It will be remembered that 66.9% of the personnel are wearing artificial dentures and must rely on these, and in some cases a few well-filled natural teeth, to assimilate their daily rations, apart from being middle-aged men serving under severe climatic conditions. Under such conditions artificial dentures are readily broken and as easily lost and the wearers must be considered as potential casualties unless facilities for the supply and repair of dentures are available as close as possible to the sphere of activity. The same applies to recurring dental caries for there is nothing like dental pain to weaken a man's morale.

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The destination of the unit was revealed as the Far East or, more specifically, Malaya. There were a number of squadrons of the Royal Air Force already in Malaya with certain dental sections attached to them, so that it is not surprising that representations were made from there that it would be unnecessary for a dental section to accompany Unit 24 from New Zealand. The DDS, however, insisted and wisely so as will be seen later.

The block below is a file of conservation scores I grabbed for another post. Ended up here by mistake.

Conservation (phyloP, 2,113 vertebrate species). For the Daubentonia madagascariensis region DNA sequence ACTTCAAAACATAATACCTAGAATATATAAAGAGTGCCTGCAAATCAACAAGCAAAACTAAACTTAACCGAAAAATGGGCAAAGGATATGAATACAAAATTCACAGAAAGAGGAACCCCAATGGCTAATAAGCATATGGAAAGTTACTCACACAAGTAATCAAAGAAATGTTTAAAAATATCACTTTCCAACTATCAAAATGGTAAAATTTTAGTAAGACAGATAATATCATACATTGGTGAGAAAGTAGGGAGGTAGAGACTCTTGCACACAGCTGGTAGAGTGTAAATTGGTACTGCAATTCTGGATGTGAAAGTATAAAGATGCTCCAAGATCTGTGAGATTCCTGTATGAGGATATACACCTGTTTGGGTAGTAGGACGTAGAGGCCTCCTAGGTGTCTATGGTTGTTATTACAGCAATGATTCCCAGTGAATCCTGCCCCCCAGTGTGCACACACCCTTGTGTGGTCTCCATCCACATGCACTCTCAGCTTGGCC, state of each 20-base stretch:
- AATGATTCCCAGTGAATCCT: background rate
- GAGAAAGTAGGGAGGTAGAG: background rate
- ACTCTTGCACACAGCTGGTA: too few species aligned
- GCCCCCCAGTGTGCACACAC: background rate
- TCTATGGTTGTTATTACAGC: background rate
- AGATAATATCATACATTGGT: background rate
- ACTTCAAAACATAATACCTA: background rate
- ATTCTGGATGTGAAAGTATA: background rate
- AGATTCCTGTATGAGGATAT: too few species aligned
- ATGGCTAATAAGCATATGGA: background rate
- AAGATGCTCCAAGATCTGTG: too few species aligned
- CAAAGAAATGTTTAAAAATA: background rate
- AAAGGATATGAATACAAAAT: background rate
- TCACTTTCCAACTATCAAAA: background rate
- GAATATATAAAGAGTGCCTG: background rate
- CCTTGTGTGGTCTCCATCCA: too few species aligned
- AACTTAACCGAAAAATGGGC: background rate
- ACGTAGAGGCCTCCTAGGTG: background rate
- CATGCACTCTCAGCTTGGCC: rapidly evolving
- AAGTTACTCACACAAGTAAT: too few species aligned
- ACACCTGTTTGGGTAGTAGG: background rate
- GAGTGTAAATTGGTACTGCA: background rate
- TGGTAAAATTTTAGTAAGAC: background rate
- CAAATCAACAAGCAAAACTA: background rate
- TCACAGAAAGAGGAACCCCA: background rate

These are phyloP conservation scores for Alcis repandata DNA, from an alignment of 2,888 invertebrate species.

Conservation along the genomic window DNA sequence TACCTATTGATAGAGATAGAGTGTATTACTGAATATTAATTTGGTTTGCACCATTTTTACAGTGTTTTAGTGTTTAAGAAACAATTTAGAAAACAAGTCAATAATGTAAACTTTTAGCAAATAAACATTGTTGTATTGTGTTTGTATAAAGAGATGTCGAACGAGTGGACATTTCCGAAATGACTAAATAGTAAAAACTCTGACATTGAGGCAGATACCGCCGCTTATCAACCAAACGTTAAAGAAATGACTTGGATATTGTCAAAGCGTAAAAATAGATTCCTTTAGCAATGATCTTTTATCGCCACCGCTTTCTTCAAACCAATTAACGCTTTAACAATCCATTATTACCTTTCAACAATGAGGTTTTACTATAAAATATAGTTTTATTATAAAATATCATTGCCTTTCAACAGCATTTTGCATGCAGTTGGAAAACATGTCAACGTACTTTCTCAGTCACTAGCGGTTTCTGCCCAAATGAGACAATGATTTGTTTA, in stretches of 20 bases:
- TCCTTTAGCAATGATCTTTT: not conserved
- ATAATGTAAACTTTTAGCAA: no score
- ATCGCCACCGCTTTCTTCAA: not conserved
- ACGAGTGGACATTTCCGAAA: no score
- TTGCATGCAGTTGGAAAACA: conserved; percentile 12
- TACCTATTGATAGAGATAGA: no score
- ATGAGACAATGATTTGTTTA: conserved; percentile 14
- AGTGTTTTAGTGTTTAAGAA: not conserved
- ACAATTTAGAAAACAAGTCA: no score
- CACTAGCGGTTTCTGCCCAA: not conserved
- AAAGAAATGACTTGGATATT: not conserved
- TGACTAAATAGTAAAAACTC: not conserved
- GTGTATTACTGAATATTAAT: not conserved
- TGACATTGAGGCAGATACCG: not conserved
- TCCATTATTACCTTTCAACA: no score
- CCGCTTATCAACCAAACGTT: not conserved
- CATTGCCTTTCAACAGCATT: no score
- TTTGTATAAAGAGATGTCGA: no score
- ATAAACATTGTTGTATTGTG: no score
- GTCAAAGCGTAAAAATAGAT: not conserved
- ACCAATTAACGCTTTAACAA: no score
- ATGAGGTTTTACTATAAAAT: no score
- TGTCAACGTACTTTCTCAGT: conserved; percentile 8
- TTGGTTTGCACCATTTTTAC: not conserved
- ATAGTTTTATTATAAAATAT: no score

The section was equipped with panniers and chair case containing a full NZDC field dental outfit and three months' supply of expendable stores. Included in this was a bottled rock-gas pannier containing two cylinders, each of 20 lb. content, and fittings all ready for use. This gas was a product of the Imperial Gas Company of Los Angeles, but it was found that refills of a similar type of gas could be got through agents in Singapore. As a precaution kerosene primus stoves were carried also in the surgical and prosthetic panniers. There was some difficulty in getting refills of exactly the same type of gas in Malaya, but it mattered little because of the rapid retreat from that country. The establishment of the section included a 30–cwt covered lorry but, in fact, this was never provided. Actually, in contrast to most other theatres of war at that time, there was ample transport available for the asking. Replacement of equipment and expendable stores was to come from the nearest Advanced RAF Base Medical Store.